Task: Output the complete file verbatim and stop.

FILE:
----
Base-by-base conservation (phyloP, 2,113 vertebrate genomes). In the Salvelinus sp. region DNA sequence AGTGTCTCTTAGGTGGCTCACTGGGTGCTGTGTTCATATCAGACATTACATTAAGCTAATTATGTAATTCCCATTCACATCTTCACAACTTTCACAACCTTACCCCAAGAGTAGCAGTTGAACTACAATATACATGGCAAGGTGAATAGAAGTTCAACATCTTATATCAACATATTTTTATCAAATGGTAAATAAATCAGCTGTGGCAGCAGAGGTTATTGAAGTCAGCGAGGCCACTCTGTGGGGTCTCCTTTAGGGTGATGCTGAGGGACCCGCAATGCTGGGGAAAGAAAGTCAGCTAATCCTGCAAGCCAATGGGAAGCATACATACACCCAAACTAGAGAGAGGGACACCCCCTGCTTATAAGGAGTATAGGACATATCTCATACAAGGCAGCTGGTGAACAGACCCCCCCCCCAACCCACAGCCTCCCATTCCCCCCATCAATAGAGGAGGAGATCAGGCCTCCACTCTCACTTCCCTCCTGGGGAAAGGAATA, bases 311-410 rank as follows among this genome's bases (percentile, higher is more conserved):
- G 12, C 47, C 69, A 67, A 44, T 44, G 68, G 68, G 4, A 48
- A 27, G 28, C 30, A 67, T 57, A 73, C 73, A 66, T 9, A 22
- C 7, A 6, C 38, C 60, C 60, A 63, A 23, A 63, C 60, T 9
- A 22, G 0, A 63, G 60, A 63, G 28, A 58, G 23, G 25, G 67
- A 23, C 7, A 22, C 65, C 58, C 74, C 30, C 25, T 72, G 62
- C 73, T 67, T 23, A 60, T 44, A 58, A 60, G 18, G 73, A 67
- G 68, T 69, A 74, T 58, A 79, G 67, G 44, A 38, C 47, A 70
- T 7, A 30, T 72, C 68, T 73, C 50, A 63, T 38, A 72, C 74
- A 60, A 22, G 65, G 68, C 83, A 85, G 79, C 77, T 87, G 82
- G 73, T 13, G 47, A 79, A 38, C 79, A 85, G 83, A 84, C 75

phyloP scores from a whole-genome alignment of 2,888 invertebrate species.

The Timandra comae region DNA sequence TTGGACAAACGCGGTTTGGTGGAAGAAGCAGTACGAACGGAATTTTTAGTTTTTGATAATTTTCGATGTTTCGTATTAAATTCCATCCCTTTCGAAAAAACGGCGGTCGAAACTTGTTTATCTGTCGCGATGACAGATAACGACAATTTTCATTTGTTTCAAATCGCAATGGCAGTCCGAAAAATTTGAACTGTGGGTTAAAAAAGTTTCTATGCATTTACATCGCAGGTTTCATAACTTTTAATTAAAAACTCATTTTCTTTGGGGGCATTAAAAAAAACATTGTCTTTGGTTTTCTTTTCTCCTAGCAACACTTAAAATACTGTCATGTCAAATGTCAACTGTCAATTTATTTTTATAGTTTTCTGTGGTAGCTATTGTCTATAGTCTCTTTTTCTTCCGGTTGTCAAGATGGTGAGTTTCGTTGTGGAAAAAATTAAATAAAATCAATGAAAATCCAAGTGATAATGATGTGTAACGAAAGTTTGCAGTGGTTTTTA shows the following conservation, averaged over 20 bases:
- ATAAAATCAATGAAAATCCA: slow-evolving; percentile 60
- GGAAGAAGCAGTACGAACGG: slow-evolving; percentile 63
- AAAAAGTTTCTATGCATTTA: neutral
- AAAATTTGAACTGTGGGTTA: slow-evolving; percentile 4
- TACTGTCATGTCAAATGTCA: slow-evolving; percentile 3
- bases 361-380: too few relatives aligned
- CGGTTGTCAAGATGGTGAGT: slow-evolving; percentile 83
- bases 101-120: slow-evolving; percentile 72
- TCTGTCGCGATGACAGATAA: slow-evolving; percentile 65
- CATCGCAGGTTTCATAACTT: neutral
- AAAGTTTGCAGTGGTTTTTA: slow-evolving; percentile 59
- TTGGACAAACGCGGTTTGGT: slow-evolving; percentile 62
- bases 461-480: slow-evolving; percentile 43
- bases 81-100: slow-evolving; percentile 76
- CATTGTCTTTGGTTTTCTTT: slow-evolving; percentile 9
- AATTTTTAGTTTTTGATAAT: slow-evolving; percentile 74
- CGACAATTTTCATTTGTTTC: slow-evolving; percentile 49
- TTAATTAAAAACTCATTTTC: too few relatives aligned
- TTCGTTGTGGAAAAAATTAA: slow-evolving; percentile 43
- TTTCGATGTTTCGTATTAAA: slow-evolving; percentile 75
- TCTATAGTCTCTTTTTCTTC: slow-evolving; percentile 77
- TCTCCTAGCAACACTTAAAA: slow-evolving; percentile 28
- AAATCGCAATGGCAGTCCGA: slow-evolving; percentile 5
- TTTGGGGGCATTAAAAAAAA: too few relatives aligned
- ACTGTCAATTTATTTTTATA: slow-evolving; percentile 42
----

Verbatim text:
Base-by-base conservation (phyloP, 2,113 vertebrate genomes). In the Salvelinus sp. region DNA sequence AGTGTCTCTTAGGTGGCTCACTGGGTGCTGTGTTCATATCAGACATTACATTAAGCTAATTATGTAATTCCCATTCACATCTTCACAACTTTCACAACCTTACCCCAAGAGTAGCAGTTGAACTACAATATACATGGCAAGGTGAATAGAAGTTCAACATCTTATATCAACATATTTTTATCAAATGGTAAATAAATCAGCTGTGGCAGCAGAGGTTATTGAAGTCAGCGAGGCCACTCTGTGGGGTCTCCTTTAGGGTGATGCTGAGGGACCCGCAATGCTGGGGAAAGAAAGTCAGCTAATCCTGCAAGCCAATGGGAAGCATACATACACCCAAACTAGAGAGAGGGACACCCCCTGCTTATAAGGAGTATAGGACATATCTCATACAAGGCAGCTGGTGAACAGACCCCCCCCCCAACCCACAGCCTCCCATTCCCCCCATCAATAGAGGAGGAGATCAGGCCTCCACTCTCACTTCCCTCCTGGGGAAAGGAATA, bases 311-410 rank as follows among this genome's bases (percentile, higher is more conserved):
- G 12, C 47, C 69, A 67, A 44, T 44, G 68, G 68, G 4, A 48
- A 27, G 28, C 30, A 67, T 57, A 73, C 73, A 66, T 9, A 22
- C 7, A 6, C 38, C 60, C 60, A 63, A 23, A 63, C 60, T 9
- A 22, G 0, A 63, G 60, A 63, G 28, A 58, G 23, G 25, G 67
- A 23, C 7, A 22, C 65, C 58, C 74, C 30, C 25, T 72, G 62
- C 73, T 67, T 23, A 60, T 44, A 58, A 60, G 18, G 73, A 67
- G 68, T 69, A 74, T 58, A 79, G 67, G 44, A 38, C 47, A 70
- T 7, A 30, T 72, C 68, T 73, C 50, A 63, T 38, A 72, C 74
- A 60, A 22, G 65, G 68, C 83, A 85, G 79, C 77, T 87, G 82
- G 73, T 13, G 47, A 79, A 38, C 79, A 85, G 83, A 84, C 75

phyloP scores from a whole-genome alignment of 2,888 invertebrate species.

The Timandra comae region DNA sequence TTGGACAAACGCGGTTTGGTGGAAGAAGCAGTACGAACGGAATTTTTAGTTTTTGATAATTTTCGATGTTTCGTATTAAATTCCATCCCTTTCGAAAAAACGGCGGTCGAAACTTGTTTATCTGTCGCGATGACAGATAACGACAATTTTCATTTGTTTCAAATCGCAATGGCAGTCCGAAAAATTTGAACTGTGGGTTAAAAAAGTTTCTATGCATTTACATCGCAGGTTTCATAACTTTTAATTAAAAACTCATTTTCTTTGGGGGCATTAAAAAAAACATTGTCTTTGGTTTTCTTTTCTCCTAGCAACACTTAAAATACTGTCATGTCAAATGTCAACTGTCAATTTATTTTTATAGTTTTCTGTGGTAGCTATTGTCTATAGTCTCTTTTTCTTCCGGTTGTCAAGATGGTGAGTTTCGTTGTGGAAAAAATTAAATAAAATCAATGAAAATCCAAGTGATAATGATGTGTAACGAAAGTTTGCAGTGGTTTTTA shows the following conservation, averaged over 20 bases:
- ATAAAATCAATGAAAATCCA: slow-evolving; percentile 60
- GGAAGAAGCAGTACGAACGG: slow-evolving; percentile 63
- AAAAAGTTTCTATGCATTTA: neutral
- AAAATTTGAACTGTGGGTTA: slow-evolving; percentile 4
- TACTGTCATGTCAAATGTCA: slow-evolving; percentile 3
- bases 361-380: too few relatives aligned
- CGGTTGTCAAGATGGTGAGT: slow-evolving; percentile 83
- bases 101-120: slow-evolving; percentile 72
- TCTGTCGCGATGACAGATAA: slow-evolving; percentile 65
- CATCGCAGGTTTCATAACTT: neutral
- AAAGTTTGCAGTGGTTTTTA: slow-evolving; percentile 59
- TTGGACAAACGCGGTTTGGT: slow-evolving; percentile 62
- bases 461-480: slow-evolving; percentile 43
- bases 81-100: slow-evolving; percentile 76
- CATTGTCTTTGGTTTTCTTT: slow-evolving; percentile 9
- AATTTTTAGTTTTTGATAAT: slow-evolving; percentile 74
- CGACAATTTTCATTTGTTTC: slow-evolving; percentile 49
- TTAATTAAAAACTCATTTTC: too few relatives aligned
- TTCGTTGTGGAAAAAATTAA: slow-evolving; percentile 43
- TTTCGATGTTTCGTATTAAA: slow-evolving; percentile 75
- TCTATAGTCTCTTTTTCTTC: slow-evolving; percentile 77
- TCTCCTAGCAACACTTAAAA: slow-evolving; percentile 28
- AAATCGCAATGGCAGTCCGA: slow-evolving; percentile 5
- TTTGGGGGCATTAAAAAAAA: too few relatives aligned
- ACTGTCAATTTATTTTTATA: slow-evolving; percentile 42